Can the insurance industry cope with cybergeddon?

From Deloitte to Equifax the big name breaches just keep on coming

Can the insurance industry cope with cybergeddon?

Insurance News

By Lucy Hook

From Petya and NotPetya to WannaCry, it’s been the year of the cyberattack. Just yesterday – in a somewhat embarrassing turn of events – consulting firm Deloitte, which offers cybersecurity advice, confirmed that it had suffered a hack.

But with insurers of all kinds – including those that don’t even offer cyber coverage – facing growing ‘silent cyber’ exposure, could the industry handle a major wide-scale cyberattack?

In a rapidly digitising world, many insurers are unwittingly opening themselves up to cyber exposure through non-cyber policies, a Willis Re report revealed earlier this month. Both commercial and personal lines insurers are exposed to ‘silent cyber’ risks embedded into traditional, non-cyber policies, the report found – but there is no clear consensus as to what extent.

“The industry is struggling to estimate what the exposure might be because there is no clear mechanism for assessing it,” Mark Synnott, global cyber practice leader at Willis Re, told Insurance Business. “Most insurers that we know of are trying to assess their exposure by constructing scenarios of worst case outcomes, or what the Lloyd’s market terms realistic disaster scenarios,” he explained.

Following the revelation last week that the NotPetya attack in June cost FedEx £220 million (SGD$401 million), the director of cyber risk at ITC Secure Networking told Insurance Business that the trend for attacks looks set to continue – and the insurance industry has some work to do.

“I’ve always had an interest to see how the cyber insurance market protects itself, in terms of what due diligence it does before offering policies, and in terms of really understanding what risk they’re taking on,” Gareth Lindahl-Wise said.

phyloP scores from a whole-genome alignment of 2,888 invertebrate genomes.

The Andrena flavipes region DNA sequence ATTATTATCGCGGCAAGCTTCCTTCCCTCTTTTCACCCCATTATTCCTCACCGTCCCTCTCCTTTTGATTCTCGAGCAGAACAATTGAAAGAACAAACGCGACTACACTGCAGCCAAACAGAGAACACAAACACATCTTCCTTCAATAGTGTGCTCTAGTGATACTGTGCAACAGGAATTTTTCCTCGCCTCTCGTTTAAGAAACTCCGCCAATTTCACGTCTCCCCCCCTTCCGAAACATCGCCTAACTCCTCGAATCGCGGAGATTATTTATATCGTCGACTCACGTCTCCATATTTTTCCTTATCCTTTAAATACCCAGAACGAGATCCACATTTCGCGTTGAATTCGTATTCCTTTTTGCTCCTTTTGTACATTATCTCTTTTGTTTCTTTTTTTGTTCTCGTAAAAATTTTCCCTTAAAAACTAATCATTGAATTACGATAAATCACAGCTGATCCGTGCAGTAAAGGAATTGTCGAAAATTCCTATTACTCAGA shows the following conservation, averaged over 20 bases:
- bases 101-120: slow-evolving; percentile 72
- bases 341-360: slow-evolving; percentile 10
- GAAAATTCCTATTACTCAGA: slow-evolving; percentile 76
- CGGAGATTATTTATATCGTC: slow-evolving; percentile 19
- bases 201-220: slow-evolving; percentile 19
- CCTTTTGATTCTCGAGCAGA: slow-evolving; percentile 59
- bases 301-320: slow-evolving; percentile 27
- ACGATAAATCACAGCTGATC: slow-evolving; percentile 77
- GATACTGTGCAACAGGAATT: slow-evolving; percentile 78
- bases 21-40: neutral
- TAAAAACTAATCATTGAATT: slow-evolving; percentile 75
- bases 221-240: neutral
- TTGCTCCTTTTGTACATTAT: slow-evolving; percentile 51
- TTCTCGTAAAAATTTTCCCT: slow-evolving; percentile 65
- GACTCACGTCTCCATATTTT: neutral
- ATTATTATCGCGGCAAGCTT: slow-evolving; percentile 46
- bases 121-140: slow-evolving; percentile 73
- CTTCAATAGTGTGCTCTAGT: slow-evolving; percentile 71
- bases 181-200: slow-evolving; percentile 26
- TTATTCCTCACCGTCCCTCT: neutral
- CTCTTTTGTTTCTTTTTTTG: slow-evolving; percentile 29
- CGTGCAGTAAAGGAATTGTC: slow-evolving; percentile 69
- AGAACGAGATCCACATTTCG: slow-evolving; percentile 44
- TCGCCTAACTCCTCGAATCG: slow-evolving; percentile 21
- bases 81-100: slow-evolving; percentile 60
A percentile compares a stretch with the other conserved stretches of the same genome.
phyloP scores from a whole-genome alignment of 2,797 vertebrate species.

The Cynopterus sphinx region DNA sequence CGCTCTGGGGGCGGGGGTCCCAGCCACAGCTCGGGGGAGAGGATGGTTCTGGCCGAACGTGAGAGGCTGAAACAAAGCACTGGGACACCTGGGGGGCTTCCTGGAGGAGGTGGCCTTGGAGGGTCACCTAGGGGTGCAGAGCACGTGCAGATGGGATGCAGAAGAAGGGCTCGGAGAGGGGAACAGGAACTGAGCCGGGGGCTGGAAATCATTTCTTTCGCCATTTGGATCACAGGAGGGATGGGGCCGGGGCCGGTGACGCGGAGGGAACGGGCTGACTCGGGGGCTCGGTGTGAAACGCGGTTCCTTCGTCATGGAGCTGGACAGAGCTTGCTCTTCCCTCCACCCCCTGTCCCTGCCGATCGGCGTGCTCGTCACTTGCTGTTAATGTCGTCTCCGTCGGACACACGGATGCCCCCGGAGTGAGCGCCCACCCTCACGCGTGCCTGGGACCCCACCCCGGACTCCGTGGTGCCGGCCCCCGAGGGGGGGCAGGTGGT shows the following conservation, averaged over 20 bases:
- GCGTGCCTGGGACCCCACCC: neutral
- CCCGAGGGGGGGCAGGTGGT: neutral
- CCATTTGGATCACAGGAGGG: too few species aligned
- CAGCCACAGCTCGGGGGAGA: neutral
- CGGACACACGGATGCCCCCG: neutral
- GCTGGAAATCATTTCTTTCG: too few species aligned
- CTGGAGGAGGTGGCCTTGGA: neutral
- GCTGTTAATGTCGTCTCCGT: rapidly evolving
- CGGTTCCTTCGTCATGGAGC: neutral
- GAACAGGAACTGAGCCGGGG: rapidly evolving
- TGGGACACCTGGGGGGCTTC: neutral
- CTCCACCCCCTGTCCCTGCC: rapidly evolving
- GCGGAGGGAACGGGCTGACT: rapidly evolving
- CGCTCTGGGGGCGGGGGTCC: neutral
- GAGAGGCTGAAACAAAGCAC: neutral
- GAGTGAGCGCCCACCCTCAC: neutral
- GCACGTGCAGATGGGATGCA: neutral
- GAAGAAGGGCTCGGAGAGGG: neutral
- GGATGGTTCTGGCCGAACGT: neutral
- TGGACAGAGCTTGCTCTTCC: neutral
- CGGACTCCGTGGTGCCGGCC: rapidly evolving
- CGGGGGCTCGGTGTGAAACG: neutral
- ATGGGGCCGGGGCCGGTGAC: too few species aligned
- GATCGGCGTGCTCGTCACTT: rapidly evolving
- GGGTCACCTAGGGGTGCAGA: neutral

As attacks increase and hackers become more sophisticated, insurers need to be clear on the difference between covering those that have acted properly but still fallen victim to an attack, and those operating below regulatory standards or industry best practice.

“They need to find the balance between insuring against unfortunate circumstances as opposed to incompetence or negligence,” Lindahl-Wise explained. “If insurers don’t get their own due diligence right, that’s going to push the premium for everyone up and possibly push it out of reach,” he said.

That’s not going to be easy though: “It’s a challenge because as a relatively young field, cyber insurers don’t have the actuarial data that other fields do to assess the risk from that point of view,” he explained.

But the cyber security industry may have the insight that insurers need, and combining the two forces could lead to a better outcome for all involved, according to Lindahl-Wise.

“If we can help get that balance right, I think you’ve got an effective use of resources and insurance becomes an additional form of risk management as opposed to a deferral,” he said.

Related stories:
Companies affected by cyber breaches could face regulator’s review
Terror and cyber attacks named main risks for Singapore’s businesses


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